Due to boring circumstances beyond my control, I will not be online much for awhile. Fortunately I’ve been able to line up a number of stellar guests to fill in for me. Most are writers, but I also thought it would be fun to get some publishing types to explain what it is they do, teach you some more about the industry, and answer your questions, as well as one or two bloggers.
Today’s guest, Carol Cooper, is one of an increasingly rare breed, a working journalist. I have known her for many, many years now. I suspect since my first visit to NYC back in 1993.1 She’s a wonderful writer and friend and knows what she’s talking about on many, many, many topics, but most especially journalism. All heed what she has to say.
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So many possible topics, so little time!
As soon as our ever gracious host Justine offered me this guest spot, I started agonizing over how best to use it. I’m sure my concern is an occupational hazard, since the job of a freelance journalist is to pitch her editors the most compelling story of the moment . . . ideally before any other journalist has already written about it.
But . . . as you may have heard . . . rules and opportunities in the news game have, well, changed. Not long ago one of the papers I still sometimes work for ran a cover story they chose to illustrate with a little zombie paperboy dressed in Depression-era drag under the headline: “Print is Undead.” In a similar mood of gallows humor, the same publication also ran an education story which paraphrased the musical question: “I just graduated from J-school . . . what WAS I thinking?”
In the past few years the precipitous decline in print media advertising and circulation has forced even the most famous newspapers and magazines—like the New York Times and the Kirkus book review organ—to the brink of economic extinction. Established daily newspapers in big cities like Detroit, Chicago and San Francisco have already bitten the dust, and even online-only news and lifestyle publications continue to shrink and die due to staff cuts on a daily basis.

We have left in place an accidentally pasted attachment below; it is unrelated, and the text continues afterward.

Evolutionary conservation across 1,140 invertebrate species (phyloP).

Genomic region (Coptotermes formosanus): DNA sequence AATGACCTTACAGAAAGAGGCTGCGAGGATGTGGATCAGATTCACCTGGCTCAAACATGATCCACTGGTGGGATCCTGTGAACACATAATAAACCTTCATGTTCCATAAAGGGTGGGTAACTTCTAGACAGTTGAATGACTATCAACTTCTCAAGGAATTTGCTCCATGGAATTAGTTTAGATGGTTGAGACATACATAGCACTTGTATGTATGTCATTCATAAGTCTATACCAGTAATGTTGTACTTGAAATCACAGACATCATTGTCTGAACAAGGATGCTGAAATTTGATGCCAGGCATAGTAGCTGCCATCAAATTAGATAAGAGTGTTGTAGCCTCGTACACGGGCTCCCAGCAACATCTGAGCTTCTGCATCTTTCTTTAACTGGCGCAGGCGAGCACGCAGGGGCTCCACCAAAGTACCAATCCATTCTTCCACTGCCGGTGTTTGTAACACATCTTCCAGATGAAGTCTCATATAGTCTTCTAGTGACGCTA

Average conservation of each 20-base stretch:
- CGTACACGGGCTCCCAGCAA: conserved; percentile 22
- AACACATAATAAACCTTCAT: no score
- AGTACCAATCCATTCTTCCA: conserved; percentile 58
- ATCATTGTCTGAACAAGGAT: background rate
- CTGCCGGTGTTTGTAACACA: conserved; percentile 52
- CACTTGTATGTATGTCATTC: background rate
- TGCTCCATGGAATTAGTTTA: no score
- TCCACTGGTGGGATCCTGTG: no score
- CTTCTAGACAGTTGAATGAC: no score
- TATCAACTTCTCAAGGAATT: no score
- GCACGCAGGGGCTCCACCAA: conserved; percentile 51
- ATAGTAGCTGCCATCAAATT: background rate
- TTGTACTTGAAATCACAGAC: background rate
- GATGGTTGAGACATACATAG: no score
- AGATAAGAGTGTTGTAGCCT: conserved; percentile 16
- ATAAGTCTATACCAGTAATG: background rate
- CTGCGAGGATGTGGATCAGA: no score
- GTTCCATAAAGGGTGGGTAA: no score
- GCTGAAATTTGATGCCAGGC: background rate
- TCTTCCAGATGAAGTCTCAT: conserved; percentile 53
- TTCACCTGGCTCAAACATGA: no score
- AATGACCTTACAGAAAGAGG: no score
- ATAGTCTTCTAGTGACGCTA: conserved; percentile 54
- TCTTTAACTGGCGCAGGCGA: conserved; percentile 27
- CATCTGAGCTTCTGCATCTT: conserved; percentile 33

Now I don’t cover the war/politics/police-blotter/hard copy beats that normally put the “news” in newspapers . . . I’m a pop-culture reporter. And I’ve discovered it’s not really pop-culture reporting that suffers when printed publications vanish. What suffers—especially when online versions of respected newspapers fail to make any money by offering reportorial content on a daily basis, is a factual, archivable and informed analysis of economic and political events in real life as it happens.
Web-based information sources get plenty of traffic to sources of gossip, entertainment and opinion. But far fewer readers flock to .gov sites to read a thousand pages of a health care reform bill for pleasure. Even the less intimidating summary of such important information is harder to find and consume than the average Twitter feed or celebrity blog. The web makes it too easy to narrow our focus to only those subjects you already like or know about. And the web is a much greater time-gobbler than any print publication. What a good newspaper or magazine using a large diverse staff of writers is supposed to do is design a seductive, well-researched, and easily portable package of information providing insightful glimpses into every possible area of human interest.
The music, book, film, and nightlife reporting I like to do needs to be part of that larger package to have the kind of impact I want my work to have. Art, philosophy, and culture (to me) are innately political, and must be understood within the context of every other societal factor to be fully appreciated. When it comes to topical brain food, an all-candy diet is no better than an all-tuna or all-spinach diet if you want to live a long, healthy life.
So . . . while I continue to labor in an industry that appears to be burning down around me, I cling with giddy optimism to the fact that television didn’t kill radio; that YouTube hasn’t killed commercial TV; that video games have yet to replace the movies; and that old, seemingly obsolete media like vinyl singles and albums, remain collectible and are even being re-manufactured now as prestige items on the international scene. So—am I a paper chauvinist? I’d have to say ‘yes’ . . . even with one foot firmly planted on the other side of the digital divide!
I’ve been recruited to write for online sites since the early 1990s, and I still gotta say . . . paper is way better. Ever since some duplicitous staffer at the now defunct SonicNet e-zine put her own name on a great feature-review I wrote for them about Tupac Shakur, I don’t trust the online world to respect the integrity of my byline the same way “hard copy” does. Ah yes, the sweet sanctity of the byline. Honey, I’d go back to writing in cuniform on clay tablets if it would protect my byline!!!
Meanwhile, my being tempted to migrate into book-length fiction or historical biography in a world where the predictive quality of Orson Scott Card’s Ender series and the inspirational quality of Carolyn Burke’s bio of surrealist muse and photographer Lee Miller rival anything investigative journalism can do, is a strong possibility. If I resist the golden allure of series television,2 I might eventually abandon periodical literature to write those kinds of printed matter. But we’re still talking PRINTED matter here. And between recycled newsprint and paper made out of all kinds of sustainable non-arboreal sources (not to mention the sustainable soft-pine grown abundantly on my grandfather’s land in Texas) this NYC-based freelancer will defend the survival of print media until you pry her back-issues of The New Musical Express, The Negro Digest, and Locus from her cold, dead hands.